Skip to content

This information was reviewed and approved by Flavia Cecilia Lega Hoyte, MD (2/6/2023).

Asthma symptoms can range from very mild to severe. Some people with asthma have only occasional symptoms, and some have seasonal symptoms.

Others have a more chronic form of the disease and experience symptoms such as a chronic cough, shortness of breath or activity limitation weekly or daily. Some people have asthma attacks, in which symptoms develop suddenly.

You or your child can learn to recognize the signs of asthma, while taking precautions to decrease the exposure to triggers and the severity of asthma attacks. It is important to recognize and treat even mild symptoms. This can help decrease the amount of inflammation and reduce the risk of a more serious asthma flare-up.

If severe asthma symptoms are present, it is vital to start the appropriate treatment immediately. Accurate and timely assessment of symptoms can help you and your clinician decide if treatment should begin in the home, at your clinician's office or in the emergency room.


Asthma Attack Warning Signs

Early warning signs are experienced before the start of an asthma attack. By recognizing these clues, people with asthma can have a head start on treatment. These signs can be different for each person and can change between attacks. Some early warning signs may be noticed only by the individual experiencing them, while other early warning signs are more likely to be noticed by others. In addition, a downward trend in peak flow numbers can be a reliable early warning sign. Some examples of early warning signs are below:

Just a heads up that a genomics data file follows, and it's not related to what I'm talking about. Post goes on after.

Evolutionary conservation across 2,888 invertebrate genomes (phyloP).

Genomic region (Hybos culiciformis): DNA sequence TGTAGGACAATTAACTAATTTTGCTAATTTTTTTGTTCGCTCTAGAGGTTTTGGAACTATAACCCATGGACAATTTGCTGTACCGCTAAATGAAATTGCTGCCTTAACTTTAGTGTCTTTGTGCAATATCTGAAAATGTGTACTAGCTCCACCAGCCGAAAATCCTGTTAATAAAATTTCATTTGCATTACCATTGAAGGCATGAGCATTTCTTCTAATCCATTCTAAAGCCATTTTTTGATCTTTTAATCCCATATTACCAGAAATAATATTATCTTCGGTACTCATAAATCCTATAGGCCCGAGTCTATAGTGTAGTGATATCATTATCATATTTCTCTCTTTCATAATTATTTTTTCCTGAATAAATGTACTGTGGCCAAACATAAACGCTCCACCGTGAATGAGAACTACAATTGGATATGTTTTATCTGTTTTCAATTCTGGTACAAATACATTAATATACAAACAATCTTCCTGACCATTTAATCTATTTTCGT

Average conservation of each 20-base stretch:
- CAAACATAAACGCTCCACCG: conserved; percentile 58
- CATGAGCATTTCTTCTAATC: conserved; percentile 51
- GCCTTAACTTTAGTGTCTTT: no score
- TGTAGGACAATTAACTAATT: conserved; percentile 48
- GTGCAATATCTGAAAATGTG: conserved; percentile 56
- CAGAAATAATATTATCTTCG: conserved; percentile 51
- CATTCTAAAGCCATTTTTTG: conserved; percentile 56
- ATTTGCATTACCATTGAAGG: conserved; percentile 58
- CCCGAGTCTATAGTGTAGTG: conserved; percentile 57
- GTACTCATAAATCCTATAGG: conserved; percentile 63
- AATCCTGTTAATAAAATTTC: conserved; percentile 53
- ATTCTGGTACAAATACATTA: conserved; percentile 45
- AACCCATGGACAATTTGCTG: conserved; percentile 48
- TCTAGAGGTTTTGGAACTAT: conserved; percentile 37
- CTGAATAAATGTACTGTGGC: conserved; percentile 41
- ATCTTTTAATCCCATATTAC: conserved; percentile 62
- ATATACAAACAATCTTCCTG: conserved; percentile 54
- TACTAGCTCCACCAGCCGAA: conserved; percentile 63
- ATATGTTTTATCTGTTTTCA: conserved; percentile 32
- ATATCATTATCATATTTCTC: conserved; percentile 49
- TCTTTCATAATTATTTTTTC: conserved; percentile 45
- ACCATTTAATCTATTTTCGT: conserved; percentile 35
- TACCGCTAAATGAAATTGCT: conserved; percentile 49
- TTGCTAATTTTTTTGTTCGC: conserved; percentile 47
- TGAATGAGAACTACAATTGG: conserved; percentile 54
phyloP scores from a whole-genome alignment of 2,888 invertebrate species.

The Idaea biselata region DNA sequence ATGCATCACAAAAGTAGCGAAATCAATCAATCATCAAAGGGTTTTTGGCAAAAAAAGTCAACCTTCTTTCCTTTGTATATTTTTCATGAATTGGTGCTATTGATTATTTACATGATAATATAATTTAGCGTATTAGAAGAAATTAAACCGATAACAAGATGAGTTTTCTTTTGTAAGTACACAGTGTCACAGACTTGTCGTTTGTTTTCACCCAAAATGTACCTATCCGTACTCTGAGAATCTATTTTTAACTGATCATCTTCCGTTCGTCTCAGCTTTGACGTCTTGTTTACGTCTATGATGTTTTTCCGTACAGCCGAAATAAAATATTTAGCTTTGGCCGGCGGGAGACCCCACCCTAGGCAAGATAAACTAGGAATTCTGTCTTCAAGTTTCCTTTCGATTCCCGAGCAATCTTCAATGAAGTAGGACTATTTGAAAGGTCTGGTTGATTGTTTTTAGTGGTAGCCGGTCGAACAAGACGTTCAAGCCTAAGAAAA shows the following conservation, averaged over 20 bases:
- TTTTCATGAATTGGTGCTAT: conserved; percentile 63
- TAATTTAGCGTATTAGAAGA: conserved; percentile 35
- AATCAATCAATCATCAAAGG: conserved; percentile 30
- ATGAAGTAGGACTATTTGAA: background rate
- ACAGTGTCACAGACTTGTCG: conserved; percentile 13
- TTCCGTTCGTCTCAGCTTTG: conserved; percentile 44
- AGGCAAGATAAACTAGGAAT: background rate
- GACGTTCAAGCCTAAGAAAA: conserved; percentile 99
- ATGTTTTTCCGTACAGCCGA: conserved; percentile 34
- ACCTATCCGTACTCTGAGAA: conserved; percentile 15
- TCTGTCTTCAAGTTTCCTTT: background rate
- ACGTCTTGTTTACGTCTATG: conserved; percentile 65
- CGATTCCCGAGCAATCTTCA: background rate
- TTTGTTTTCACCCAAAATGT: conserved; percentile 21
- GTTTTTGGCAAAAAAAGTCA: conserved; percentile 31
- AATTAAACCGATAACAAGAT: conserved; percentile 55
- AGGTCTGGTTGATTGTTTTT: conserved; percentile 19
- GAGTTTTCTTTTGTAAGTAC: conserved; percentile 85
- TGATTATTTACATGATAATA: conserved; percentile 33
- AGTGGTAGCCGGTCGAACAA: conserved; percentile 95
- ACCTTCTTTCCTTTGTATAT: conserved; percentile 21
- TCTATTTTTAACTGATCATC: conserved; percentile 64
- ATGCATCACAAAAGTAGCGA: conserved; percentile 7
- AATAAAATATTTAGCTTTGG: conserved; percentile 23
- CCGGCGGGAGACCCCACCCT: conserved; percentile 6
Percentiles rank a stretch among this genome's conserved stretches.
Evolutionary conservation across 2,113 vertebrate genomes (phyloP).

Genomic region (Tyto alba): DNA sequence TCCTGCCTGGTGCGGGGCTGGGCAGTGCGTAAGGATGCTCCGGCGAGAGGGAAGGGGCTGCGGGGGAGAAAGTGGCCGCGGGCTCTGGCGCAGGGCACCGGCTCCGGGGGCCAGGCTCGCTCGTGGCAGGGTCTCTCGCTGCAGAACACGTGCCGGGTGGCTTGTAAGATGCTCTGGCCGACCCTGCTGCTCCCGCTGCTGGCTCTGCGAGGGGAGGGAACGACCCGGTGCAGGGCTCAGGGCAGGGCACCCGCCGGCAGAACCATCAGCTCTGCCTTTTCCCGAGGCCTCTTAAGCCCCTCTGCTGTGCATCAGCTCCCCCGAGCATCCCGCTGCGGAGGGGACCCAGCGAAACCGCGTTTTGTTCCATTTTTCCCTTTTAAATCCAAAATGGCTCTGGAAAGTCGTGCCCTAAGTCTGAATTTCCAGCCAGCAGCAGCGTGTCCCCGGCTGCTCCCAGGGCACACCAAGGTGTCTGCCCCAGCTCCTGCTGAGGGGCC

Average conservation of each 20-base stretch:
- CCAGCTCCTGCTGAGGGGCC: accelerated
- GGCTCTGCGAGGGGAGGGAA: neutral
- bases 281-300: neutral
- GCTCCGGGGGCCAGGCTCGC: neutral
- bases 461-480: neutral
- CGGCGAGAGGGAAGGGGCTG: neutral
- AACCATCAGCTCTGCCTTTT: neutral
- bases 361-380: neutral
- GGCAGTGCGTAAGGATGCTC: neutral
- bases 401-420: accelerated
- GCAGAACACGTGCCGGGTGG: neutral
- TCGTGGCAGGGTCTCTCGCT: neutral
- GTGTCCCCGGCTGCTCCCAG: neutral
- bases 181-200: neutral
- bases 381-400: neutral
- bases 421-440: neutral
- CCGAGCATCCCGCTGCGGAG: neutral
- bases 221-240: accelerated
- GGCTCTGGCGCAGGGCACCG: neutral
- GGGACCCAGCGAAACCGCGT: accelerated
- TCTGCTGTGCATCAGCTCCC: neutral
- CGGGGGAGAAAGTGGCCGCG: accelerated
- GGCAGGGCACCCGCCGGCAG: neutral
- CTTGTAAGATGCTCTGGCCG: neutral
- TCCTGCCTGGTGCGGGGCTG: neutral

• Breathing changes
  • Signs of viral illness or allergies (sneezing, runny/stuffy nose, headache, dark circles under eyes, ear/throat itching) since viruses and allergies are common triggers for asthma attacks.
  • Moodiness
  • Coughing
  • Feeling tired
  • Trouble sleeping
  • Poor tolerance for exercise
  • Downward trend in peak flow number

Asthma Attack Symptoms

Asthma symptoms can indicate that an asthma attack is occurring. Changes have taken place in the airways, and airflow is obstructed. People with asthma should take action to treat these symptoms before they become worse. Talk with your health care provider about having a written asthma action plan. Examples of asthma symptoms include:

  • Wheezing
  • Coughing
  • Shortness of breath
  • Tightness in the chest
  • Peak flow numbers in the caution or danger range (usually 50% to 80% of personal best)

Severe Asthma Attack Symptoms

Severe asthma symptoms are a life-threatening emergency. If any of these severe asthma symptoms occur, seek emergency medical treatment right away, since these symptoms indicate respiratory distress. Examples of severe asthma symptoms include:

  • Severe coughing, wheezing, shortness of breath or tightness in the chest
  • Difficulty talking or concentrating
  • New shortness of breath even while walking
  • Breathing that is shallow and fast or that is slower than usual
  • Hunched shoulders (posturing)
  • Nasal flaring (nostril size increasing with breathing)
  • Inward movement of the neck and the area between or below the ribs with breathing (retractions)
  • Gray or bluish tint to skin, beginning around the mouth (cyanosis)
  • Peak flow numbers in the danger zone (usually below 50% of personal best). You can learn more about the importance of peak flow monitoring here.

For more than 100 years, National Jewish Health has been committed to finding new treatments and cures for diseases. Search our clinical trials.